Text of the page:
This next issue probably isn’t caused by being a creationist, although creationism leads to greater ignorance. Still. You’d think they could avoid a numbskull error like saying a storm with a lot of snow is a blizzard – blizzards are defined by winds, not the amount of snowfall. You don’t even need snow to fall at all in a blizzard. We’ll chalk that gaffe up to SPC being from Florida.
I’m very upset that the whole section on thunderstorms never once mentioned Thor, Indra, or Raijin. Teach the controversy, damn it! And how do we go through a whole section on tornadoes and hurricanes without mentioning they happen because god’s punishing people for not hating gays enough? What kinda “Christian Perspective” is this? Sheesh.
After being bludgeoned with rapid-fire facts about how weather is measured and mapped, we’re finally allowed to apply our brains to a weather map. It’s all rote, though: you don’t really have to think to answer. Just like God wants it.
After a brief bit on forecasting, with some dubious do-it-yourself advice, we end abruptly, sans-god. Not even a verse-inna-box. Damn it, A Beka, you promised me a Christian perspective! You’re not even trying anymore.
I guess the weather really is a safe subject for the godly and godless to natter on about. Bored now.
9 thoughts on “Adventures in Christianist Earth Science Education IVa: Wherein We Enjoy Nearly-Godless Weather”
I’ll take your word on that, but I learned in science class back in high school that sublimation is gas-to-solid as well as solid-to-gas – there’s the same name for opposing processes, which made it extra confusing. Deposition is when it happens on a surface (like frost).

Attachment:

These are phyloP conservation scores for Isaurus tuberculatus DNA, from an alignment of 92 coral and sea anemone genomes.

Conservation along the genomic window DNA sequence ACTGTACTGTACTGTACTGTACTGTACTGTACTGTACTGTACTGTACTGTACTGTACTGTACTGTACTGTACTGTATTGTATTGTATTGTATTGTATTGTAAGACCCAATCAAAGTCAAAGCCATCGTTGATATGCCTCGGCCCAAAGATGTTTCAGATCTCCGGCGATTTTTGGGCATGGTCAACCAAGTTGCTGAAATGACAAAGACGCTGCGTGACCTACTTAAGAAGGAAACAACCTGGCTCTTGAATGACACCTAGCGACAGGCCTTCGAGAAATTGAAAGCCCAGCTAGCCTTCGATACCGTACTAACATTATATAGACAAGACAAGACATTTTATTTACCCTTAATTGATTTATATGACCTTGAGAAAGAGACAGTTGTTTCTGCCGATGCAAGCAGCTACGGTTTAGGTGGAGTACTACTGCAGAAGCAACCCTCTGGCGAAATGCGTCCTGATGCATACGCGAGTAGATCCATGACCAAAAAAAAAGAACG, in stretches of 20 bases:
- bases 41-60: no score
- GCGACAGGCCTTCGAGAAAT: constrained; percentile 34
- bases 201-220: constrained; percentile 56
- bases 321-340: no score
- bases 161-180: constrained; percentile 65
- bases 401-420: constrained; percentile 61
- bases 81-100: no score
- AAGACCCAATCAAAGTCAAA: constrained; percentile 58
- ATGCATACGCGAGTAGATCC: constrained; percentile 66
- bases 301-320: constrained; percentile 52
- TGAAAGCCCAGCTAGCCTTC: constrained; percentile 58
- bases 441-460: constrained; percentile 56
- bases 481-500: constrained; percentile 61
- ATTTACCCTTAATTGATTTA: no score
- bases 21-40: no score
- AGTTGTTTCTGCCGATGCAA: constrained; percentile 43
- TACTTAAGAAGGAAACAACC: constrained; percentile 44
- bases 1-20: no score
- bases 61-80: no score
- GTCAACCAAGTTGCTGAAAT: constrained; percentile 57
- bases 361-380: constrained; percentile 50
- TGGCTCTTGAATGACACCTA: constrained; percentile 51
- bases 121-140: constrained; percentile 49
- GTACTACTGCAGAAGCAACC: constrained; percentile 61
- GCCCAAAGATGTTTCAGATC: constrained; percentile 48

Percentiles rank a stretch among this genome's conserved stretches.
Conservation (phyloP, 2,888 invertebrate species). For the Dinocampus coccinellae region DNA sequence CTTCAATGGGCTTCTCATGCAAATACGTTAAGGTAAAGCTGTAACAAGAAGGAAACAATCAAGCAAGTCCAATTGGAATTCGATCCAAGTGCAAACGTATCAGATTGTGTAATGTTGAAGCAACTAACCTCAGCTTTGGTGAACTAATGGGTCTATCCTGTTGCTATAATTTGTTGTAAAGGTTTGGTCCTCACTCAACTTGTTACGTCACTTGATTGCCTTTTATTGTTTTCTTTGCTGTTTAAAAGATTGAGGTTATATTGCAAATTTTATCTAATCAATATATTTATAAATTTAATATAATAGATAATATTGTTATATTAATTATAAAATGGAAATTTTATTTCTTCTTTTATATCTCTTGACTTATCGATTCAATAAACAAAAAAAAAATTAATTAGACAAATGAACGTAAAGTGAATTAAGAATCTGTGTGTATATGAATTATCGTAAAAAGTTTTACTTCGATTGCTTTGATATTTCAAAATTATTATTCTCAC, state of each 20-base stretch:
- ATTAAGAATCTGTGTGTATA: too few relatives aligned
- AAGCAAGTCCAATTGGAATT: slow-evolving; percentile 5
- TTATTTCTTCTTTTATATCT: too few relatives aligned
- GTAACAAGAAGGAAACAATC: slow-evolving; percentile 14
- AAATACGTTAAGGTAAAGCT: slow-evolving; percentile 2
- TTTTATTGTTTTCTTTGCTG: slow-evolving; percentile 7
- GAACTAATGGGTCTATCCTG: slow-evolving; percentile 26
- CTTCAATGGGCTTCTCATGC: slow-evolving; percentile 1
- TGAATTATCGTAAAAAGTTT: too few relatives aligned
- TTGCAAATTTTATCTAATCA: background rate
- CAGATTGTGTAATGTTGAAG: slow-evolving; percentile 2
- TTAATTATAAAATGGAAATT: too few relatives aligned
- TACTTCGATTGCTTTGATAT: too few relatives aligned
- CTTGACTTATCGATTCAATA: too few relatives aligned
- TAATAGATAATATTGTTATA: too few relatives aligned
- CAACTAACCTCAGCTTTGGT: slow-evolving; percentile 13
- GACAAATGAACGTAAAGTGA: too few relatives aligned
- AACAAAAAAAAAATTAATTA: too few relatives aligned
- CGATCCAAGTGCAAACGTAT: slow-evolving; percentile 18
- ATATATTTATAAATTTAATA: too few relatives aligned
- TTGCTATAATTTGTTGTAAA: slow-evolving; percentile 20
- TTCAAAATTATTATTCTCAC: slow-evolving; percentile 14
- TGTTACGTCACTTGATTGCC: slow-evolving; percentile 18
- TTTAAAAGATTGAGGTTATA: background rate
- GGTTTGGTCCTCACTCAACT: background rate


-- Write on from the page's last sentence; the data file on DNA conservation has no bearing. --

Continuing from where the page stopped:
Unless these definitions have changed in the meantime, of course. *quick google* I see they have.
Well, ten to fifteen years or so isn’t too badly out-of-date, at least! :)
I learn, too.
Christ: 0, Thor: 1?
Nah. That statue was put up by Catholics, not Christians.
Heathen. Everyone knows Catholics are the only true Christians, the only ones who practice the Really-Really-True Doctrine as passed down from Simon Peter the Cornerstone himself.
… Eccl. … the most atheistic book in the Bible.
I dunno – it at least mentions a God, who gets zero ink in the Book of Esther.
We’ll chalk that gaffe up to SPC being from Florida.
We have to import our chalk down here, but gaffes are a renowned local industry!
Xianists are excellent at trivia. It’s the big stuff they keep screwing up.
Ehhh, I think your teacher just got it wrong. They sometimes do, you know.
OK, I think I see why the sublime/sublimate/sublimation confusion happened. Sublime and sublimate have many definitions, depending on what part of speech they are used as, and they have many non-chemistry definitions as well. One definition of sublime is to purify a substance by heating it from solid to vapor and then condensing the vapor back to a solid. The product of this process is called the sublimate. I can’t find any definition of these words that entails the vapor-to-solid transition alone, so that usage is not correct, but it is easy to see how people could get confused.
But do they explain anywhere in the book where god puts the sun when it goes down at night?
Well, I did have science in French, which might make the difference, because it wasn’t just the teacher, but the textbook, too – a non-christian, 100% science textbook. But I did find this image. Which proves nothing, really. *shrug*